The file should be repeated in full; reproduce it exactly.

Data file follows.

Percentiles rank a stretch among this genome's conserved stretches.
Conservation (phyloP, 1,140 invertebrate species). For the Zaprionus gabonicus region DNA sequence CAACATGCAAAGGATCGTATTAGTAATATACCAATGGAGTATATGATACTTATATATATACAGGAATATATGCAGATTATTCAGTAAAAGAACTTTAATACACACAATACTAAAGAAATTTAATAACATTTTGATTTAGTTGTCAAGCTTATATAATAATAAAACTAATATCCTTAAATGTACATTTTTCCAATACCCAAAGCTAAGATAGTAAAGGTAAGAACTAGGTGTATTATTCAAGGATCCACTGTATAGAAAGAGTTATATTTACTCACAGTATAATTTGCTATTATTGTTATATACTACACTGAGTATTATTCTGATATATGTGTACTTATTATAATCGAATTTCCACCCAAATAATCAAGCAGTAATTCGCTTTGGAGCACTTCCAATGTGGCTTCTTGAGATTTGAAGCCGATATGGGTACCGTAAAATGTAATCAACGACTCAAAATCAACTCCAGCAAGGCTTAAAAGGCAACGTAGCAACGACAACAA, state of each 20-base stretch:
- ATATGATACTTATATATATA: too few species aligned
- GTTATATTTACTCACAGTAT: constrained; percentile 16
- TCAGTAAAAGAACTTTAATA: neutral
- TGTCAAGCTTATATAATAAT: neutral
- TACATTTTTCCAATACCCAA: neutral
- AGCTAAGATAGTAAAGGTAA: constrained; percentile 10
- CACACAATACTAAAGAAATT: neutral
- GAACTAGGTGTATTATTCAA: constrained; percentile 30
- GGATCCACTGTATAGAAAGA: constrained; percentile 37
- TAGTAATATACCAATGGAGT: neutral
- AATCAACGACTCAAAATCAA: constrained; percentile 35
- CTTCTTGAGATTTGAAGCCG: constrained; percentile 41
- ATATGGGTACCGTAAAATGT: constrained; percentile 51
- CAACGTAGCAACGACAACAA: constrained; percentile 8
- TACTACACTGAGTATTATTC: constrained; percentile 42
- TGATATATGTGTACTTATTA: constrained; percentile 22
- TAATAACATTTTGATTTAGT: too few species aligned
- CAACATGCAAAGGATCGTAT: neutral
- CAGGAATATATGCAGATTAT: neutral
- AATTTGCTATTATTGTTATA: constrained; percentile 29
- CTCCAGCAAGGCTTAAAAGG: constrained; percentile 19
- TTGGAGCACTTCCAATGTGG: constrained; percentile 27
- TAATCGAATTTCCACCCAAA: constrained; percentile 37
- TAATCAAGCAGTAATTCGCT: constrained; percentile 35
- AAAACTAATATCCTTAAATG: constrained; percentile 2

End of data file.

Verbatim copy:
Percentiles rank a stretch among this genome's conserved stretches.
Conservation (phyloP, 1,140 invertebrate species). For the Zaprionus gabonicus region DNA sequence CAACATGCAAAGGATCGTATTAGTAATATACCAATGGAGTATATGATACTTATATATATACAGGAATATATGCAGATTATTCAGTAAAAGAACTTTAATACACACAATACTAAAGAAATTTAATAACATTTTGATTTAGTTGTCAAGCTTATATAATAATAAAACTAATATCCTTAAATGTACATTTTTCCAATACCCAAAGCTAAGATAGTAAAGGTAAGAACTAGGTGTATTATTCAAGGATCCACTGTATAGAAAGAGTTATATTTACTCACAGTATAATTTGCTATTATTGTTATATACTACACTGAGTATTATTCTGATATATGTGTACTTATTATAATCGAATTTCCACCCAAATAATCAAGCAGTAATTCGCTTTGGAGCACTTCCAATGTGGCTTCTTGAGATTTGAAGCCGATATGGGTACCGTAAAATGTAATCAACGACTCAAAATCAACTCCAGCAAGGCTTAAAAGGCAACGTAGCAACGACAACAA, state of each 20-base stretch:
- ATATGATACTTATATATATA: too few species aligned
- GTTATATTTACTCACAGTAT: constrained; percentile 16
- TCAGTAAAAGAACTTTAATA: neutral
- TGTCAAGCTTATATAATAAT: neutral
- TACATTTTTCCAATACCCAA: neutral
- AGCTAAGATAGTAAAGGTAA: constrained; percentile 10
- CACACAATACTAAAGAAATT: neutral
- GAACTAGGTGTATTATTCAA: constrained; percentile 30
- GGATCCACTGTATAGAAAGA: constrained; percentile 37
- TAGTAATATACCAATGGAGT: neutral
- AATCAACGACTCAAAATCAA: constrained; percentile 35
- CTTCTTGAGATTTGAAGCCG: constrained; percentile 41
- ATATGGGTACCGTAAAATGT: constrained; percentile 51
- CAACGTAGCAACGACAACAA: constrained; percentile 8
- TACTACACTGAGTATTATTC: constrained; percentile 42
- TGATATATGTGTACTTATTA: constrained; percentile 22
- TAATAACATTTTGATTTAGT: too few species aligned
- CAACATGCAAAGGATCGTAT: neutral
- CAGGAATATATGCAGATTAT: neutral
- AATTTGCTATTATTGTTATA: constrained; percentile 29
- CTCCAGCAAGGCTTAAAAGG: constrained; percentile 19
- TTGGAGCACTTCCAATGTGG: constrained; percentile 27
- TAATCGAATTTCCACCCAAA: constrained; percentile 37
- TAATCAAGCAGTAATTCGCT: constrained; percentile 35
- AAAACTAATATCCTTAAATG: constrained; percentile 2